As if 2015 weren't bad enough for the Department of Homeland Security (for example, in June, internal DHS tests revealed that its Transportation Security Administration failed to stop 67 of 70 guns passing through airport screeners), a U.S. congressman revealed in December that, based on a congressional staff investigation, 72 DHS employees currently appear on the FBI's terrorist watch list. He admitted to Boston Public Radio that DHS' record makes him squeamish about our ability to vet Syrian refugees. (Being on the FBI list is not a prohibited category for buying guns, either, and in fact, the Government Accountability Office reported that 91 percent of listees' attempts to purchase guns in the past 10 years succeeded.)
The continuing crisis
The vice president of human resources at the Washington Post issued a formal memo in December to reassure female employees in its sleek new office building that people in the seventh floor's central "hub" could definitely not see up their skirts as they walked on the indoor eighth-floor balcony overhang, even through the clear glass barriers. The memo cited HR's "multiple" futile attempts, from many viewing angles, to see no-no's, and thus concluded that the ladies are safe. Nonetheless, the memo encouraged all employees, when in the seventh-floor "hub," not to look up.
Leading economic indicators
Dr. Raymond Schinazi was a federal government employee when he led a team that discovered sofosbuvir, which completely cures hepatitis C patients with an 84-pill regimen, but, as he recently told CBS News, he only worked for the government "seven-eighths" of the time — and, conveniently, it was during the other eighth that he found sofosbuvir. He admits now that in 2012 he made $400 million selling his sofosbuvir company to Gilead Sciences, which famously set sofosbuvir's price for 84 pills to $84,000. Now, the Department of Veterans Affairs, with 233,000 war vets with hep-C, tells Congress that it needs much more money, even though Gilead has "cut" the VA's price in half (to $42,000 per treatment, or $9.66 billion). (In a 2013 medical journal, Schinazi revealed that sofosbuvir could be manufactured for about $17 a pill, or $1,400 for an entire treatment.)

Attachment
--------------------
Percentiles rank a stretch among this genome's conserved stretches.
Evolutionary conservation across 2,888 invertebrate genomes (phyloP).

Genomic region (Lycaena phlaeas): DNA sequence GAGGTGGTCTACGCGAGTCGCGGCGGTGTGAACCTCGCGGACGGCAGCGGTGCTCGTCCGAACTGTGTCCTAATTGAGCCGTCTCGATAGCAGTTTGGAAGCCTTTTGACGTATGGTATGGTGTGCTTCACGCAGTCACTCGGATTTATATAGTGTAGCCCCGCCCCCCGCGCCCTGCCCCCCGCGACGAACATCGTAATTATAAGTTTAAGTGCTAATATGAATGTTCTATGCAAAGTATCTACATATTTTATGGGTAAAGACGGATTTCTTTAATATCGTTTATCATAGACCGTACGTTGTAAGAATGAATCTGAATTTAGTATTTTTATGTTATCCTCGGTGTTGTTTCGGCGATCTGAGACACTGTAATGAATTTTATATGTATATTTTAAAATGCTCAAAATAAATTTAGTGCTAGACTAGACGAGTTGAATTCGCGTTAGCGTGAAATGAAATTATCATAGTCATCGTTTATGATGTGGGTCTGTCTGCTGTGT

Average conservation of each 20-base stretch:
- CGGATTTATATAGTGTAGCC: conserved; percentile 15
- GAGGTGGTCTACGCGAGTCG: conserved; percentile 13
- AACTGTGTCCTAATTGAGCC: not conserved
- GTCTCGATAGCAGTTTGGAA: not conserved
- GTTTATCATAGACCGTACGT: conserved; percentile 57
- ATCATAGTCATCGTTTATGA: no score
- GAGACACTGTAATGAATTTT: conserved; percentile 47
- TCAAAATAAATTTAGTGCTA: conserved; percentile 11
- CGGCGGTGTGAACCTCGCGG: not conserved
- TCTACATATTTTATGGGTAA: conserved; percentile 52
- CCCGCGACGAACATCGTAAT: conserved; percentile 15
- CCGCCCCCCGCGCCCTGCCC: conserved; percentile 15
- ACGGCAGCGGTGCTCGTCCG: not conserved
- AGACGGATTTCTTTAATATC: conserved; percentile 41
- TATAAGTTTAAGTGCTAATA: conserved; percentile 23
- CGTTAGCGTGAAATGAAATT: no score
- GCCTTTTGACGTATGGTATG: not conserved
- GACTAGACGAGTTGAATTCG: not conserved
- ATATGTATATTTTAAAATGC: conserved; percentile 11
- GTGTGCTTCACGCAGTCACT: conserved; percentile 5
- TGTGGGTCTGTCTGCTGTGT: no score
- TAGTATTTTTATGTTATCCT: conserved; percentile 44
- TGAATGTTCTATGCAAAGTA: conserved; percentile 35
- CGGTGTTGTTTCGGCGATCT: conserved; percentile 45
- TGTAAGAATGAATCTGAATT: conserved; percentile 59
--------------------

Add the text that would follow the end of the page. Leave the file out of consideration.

Famously, of course, no central characters from big banks went to jail for crashing the economy and causing thousands to lose their homes and jobs, but the U.S. Justice Department and the Securities and Exchange Commission seem rather proud that at least they pressured several banks to pay the government billions of dollars in civil-case settlements. However, the activist group U.S. PIRG revealed in December that of the 10 largest such federal settlements, where banks and corporations paid a total of $80 billion, more than half was characterized as tax-deductible. (In addition, the $80 billion was ultimately paid by the banks' and corporations' stockholders rather than by wrongdoing employees.)
"It may be the most confusing traffic light you've ever seen," wrote the Boston Globe in December, describing a pedestrian crossing in Cambridge, Mass. If the three clusters of three lights each are dark, drivers proceed. If a pedestrian comes along, one light will blink yellow, then solid yellow, then two solid yellows, then two reds, until two flashing red lights in each cluster appear — and in Cambridge (and only Cambridge!), flashing red lights mean … go (unless pedestrians are actually present). The city has prepared a 12-diagram pamphlet to explain the whole thing, and officials say they have statistical proof from tests that the system enhances safety.
It was Nick Silvestri, 19, of Long Island, who, seated in the orchestra section of the Broadway comedy "Hand to God" on July 2, left his seat to plug his iPhone into an "electrical outlet" on stage. Actors, patrons and management went nuts, but Silvestri ultimately was allowed to stay, and the show resumed. Set designer Beowulf Boritt said later he was proud that he had created a stage set so realistic that the electrical outlet (which of course was attached to nothing) looked so authentic.
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